At age 12, I was told I was too fat and, no surprise, went on my first diet - the Alpine skiers diet. I lost a chunk of weight and of course, gained it all back. So I did it again. When I got the same results I began to try different lower calorie healthy eating plans. 

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By age 14, my life was completely entrenched around food and the scale. I read every book about dieting and nutrition. I went on the Atkins diet (the first time it was released it didn't work any better than it does now). When I was 16, my mother took me to meet with a Registered Dietitian. I left that meeting with new levels of hopelessness. She simply did not 'get it.'

But that did not dissuade me from the goals I set when I was 12--to be thin, or the goal I set at 14--to be a dietitian. After all, if I had enough knowledge, I would be able to get thin.

On the contrary, my struggles got worse. Why, with all the knowledge I gained, was I not able to lose weight? Why, with all the dieting, did I keep gaining weight?

I will never forget when a major professor for the dietetics program at my college called me in to tell me I was too fat to be a dietitian**--I would be a poor role model. I don't recall, but I bet that was worth a few binges! Possibly she thought I didn't know that it was uncool to be fat, and that by telling me, she would get me to lose weight? Shheeesss!

Well, a degree in nutrition did not help. Maybe a degree in exercise would. So, off I went to get a masters degree in exercise physiology. As you may know by now, that knowledge did not help either. I was still totally out-of-control regarding food and weight.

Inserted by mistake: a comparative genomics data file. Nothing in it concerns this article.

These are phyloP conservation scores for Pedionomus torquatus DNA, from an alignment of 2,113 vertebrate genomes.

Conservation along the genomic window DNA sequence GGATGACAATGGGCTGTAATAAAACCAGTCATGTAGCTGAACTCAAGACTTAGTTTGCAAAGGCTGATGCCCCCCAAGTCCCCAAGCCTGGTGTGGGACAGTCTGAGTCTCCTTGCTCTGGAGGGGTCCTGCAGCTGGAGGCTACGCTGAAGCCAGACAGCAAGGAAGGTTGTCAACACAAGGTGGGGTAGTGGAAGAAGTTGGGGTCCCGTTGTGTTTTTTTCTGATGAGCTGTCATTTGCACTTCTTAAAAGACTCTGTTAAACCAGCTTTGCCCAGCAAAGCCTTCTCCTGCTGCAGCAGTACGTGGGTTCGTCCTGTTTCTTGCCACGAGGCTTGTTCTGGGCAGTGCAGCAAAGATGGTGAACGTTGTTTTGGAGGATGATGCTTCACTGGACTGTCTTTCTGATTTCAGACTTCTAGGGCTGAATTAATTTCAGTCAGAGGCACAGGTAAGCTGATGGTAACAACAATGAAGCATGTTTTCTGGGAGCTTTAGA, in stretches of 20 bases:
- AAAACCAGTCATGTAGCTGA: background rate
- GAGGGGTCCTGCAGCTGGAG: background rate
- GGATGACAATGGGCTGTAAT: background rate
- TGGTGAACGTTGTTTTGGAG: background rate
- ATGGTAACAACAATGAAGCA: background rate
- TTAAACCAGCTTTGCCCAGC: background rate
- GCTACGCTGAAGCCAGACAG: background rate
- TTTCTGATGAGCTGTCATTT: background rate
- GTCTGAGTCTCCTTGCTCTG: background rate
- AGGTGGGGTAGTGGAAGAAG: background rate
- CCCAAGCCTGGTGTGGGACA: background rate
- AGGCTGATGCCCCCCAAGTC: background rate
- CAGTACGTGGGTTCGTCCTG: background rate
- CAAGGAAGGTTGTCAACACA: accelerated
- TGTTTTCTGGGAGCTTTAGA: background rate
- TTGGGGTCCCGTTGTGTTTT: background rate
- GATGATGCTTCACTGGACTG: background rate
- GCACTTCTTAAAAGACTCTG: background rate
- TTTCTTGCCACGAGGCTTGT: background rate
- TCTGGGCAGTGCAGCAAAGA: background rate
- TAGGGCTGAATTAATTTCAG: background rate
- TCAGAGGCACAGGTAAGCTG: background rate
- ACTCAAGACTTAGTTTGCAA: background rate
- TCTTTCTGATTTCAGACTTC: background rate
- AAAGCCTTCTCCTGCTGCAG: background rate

Over the years, I began to understand that the problem was not with me, and began to realize it was restricting food intake that was causing my eating problems and causing weight gain. Slowly, over time, I began to devise a new approach to food and weight, an approach that other professionals were beginning to experiment with at the time. 

This phenomenal nondiet / intuitive eating approach was the cornerstone of my recovery from food and weight issues, and has become the basis of my professional work. Along the way, I developed many different tools and techniques that I am now able to offer at this website, as well as to my clients.

There is nothing like the freedom that comes from a mindful, intuitive approach to eating and weight, especially after being trapped for years.

My life's passion (one of them) is to help others break out of this food/weight prison and get back to the freedom around food and body that is so rightfully theirs. And for the past 30 years, I have devoted my work to helping women and men heal from eating and weight issues, including those with eating disorders. 

My life and work are validated each time I help someone avoid or shorten the pain I went through. It is the most incredible experience to be a part of another's healing journey.

I appreciate the trust my clients place in me as they begin this journey. I have learned a great deal from them over the years. And watching them walk out of diet prison, knowing they will never go back, is incredible! That is why I do this work!


P.S.  I ran into this professor, a dietitian, at the biggest and most important nutrition conference in the country. Not only had I just presented at the conference, but my first book had just been released and I was attending a book signing.

You know what she said to me? You guessed it, "Oh it looks like you've lost some weight since college." I wish I'd had the nerve to say,"Uh, yeah, I quit doing what you taught me to do (diet and watch my weight) and did something completely different. Oh, and I just presented at our national conference on this different approach, and I'm going to my book signing. Want to come?"